Buffing An Old Finish
By Alan Noel
Professional Wood Finisher
A long-time client asked me to come by and take a look at her dining table that I restored
some 25 years ago. There were the usual minor scratches and a few water spots here
and there but overall the finish was still in very good shape. I had seen the table a
couple of times over the years and was happy to see that the finish, good ol' nitro
cellulose lacquer, the workhorse of the industry for many years, had held up very well
for a couple of reasons. First, my client took care of the table/finish exactly how
I explained it to her, "use nothing but a damp cloth to dust it with and NEVER use any type
of liquid polishes." Secondly, the table was never in direct sun light...the killer of all
finishes over time.
Wet sanding is the key to a fine finish and for reviving an older finish. Using mineral spirits,
NOT the odorless type, and 1500 wet dry paper, I first wet sanded the water spots which faded
very fast. Next, I lightly wet sanded the entire table in sections, wiping each one dry before
moving on to the next one.
I have always used the same approach to polishing by using a power buffer with a wool bonnet. Using no pressure other than the weight of the buffer, I polish in sections using
nothing but water and rottenstone to create a "slurry." As you
can imagine this can get messy but it's very effective. I go with the flow of the buffer in
circular motions making sure the slurry doesn't dry by adding water with a spray bottle. Even though you're making a bloody mess, you can see the sheen very easily
through the haze that the polishing creates. Next, I wipe the entire surface with a wet rag to remove
what's left of the slurry. Then dry it with a clean cloth. Now the polished surface is looking great.
Next, I use another buffer with a new wool bonnet to do the final polish using nothing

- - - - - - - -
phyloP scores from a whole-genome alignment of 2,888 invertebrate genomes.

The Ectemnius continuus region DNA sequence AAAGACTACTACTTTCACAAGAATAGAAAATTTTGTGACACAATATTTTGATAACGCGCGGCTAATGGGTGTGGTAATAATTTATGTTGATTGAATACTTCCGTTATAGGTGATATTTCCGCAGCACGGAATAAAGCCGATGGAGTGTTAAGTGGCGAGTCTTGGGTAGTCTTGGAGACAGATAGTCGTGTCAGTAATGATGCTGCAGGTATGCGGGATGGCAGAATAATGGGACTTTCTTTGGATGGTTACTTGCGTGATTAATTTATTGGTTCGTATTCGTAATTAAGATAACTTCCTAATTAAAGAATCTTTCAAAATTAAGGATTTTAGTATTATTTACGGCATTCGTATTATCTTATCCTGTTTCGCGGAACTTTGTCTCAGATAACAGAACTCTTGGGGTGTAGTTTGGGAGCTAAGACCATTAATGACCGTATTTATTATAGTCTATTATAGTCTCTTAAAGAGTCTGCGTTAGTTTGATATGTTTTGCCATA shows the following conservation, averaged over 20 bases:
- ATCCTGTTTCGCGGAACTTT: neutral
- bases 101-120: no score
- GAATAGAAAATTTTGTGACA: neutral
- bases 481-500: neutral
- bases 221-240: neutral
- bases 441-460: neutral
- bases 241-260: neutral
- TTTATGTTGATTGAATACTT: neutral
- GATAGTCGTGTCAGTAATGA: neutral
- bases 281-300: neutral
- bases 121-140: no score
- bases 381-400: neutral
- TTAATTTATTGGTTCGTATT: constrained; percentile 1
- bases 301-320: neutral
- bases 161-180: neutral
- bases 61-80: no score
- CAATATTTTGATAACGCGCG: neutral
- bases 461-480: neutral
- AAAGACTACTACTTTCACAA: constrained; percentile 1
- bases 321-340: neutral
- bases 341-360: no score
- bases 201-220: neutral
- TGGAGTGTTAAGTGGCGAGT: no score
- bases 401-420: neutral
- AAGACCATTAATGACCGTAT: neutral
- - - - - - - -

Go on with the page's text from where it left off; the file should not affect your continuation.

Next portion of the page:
but a little water to cool the surface as I buff. First, polish in the direction of the buffer, clockwise,
then polish in a counterclockwise motion with virtually no pressure,
letting the buffer actually "skim" the surface to remove any swirl marks that may be left
on the surface. The last step is to do a final wipe down with a damp rag, wiping in the direction of the grain.
A few thoughts on the buffers.
- Keep the buffer bonnet wet when using the slurry and let it dry when finished with this part of the job.
- When using the dry buffer on the different sections, clean the buffer
after each section by placing the buffer on your knee, squeeze the trigger and use a screw driver to scrape the bonnet gently, which will remove the buffing dust
from the bonnet. This is a must because a dirty bonnet will scratch the surface and create swirl marks, causing you to have to wet sand those areas and start over.
- When using the buffers, start using them on slow speeds first. They are just as effective on slower speeds and this helps
to keep from making mistakes, like trying to speed up the process and burning the finish.
- After the "wet" buffer has dried out, clean it the same way.
- Lastly, be sure to use a very firm grip with your feet and legs apart because a buffer can get away from you if you are not careful. Also, ALWAYS start with the buffer on the surface.
I demonstrate this complete process in my Finishing the Finish class held at Highland Woodworking throughout the year.
Alan can be reached directly via email c/o Alan Noel Furniture Refinishing at email@example.com. You can also visit Alan's website by CLICKING HERE.
Visiting Atlanta? Attend one of Alan's upcoming highly informative Highland Woodworking wood
December 2, 2017 Finishing 101
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December 13, 2017 Finishing the Finish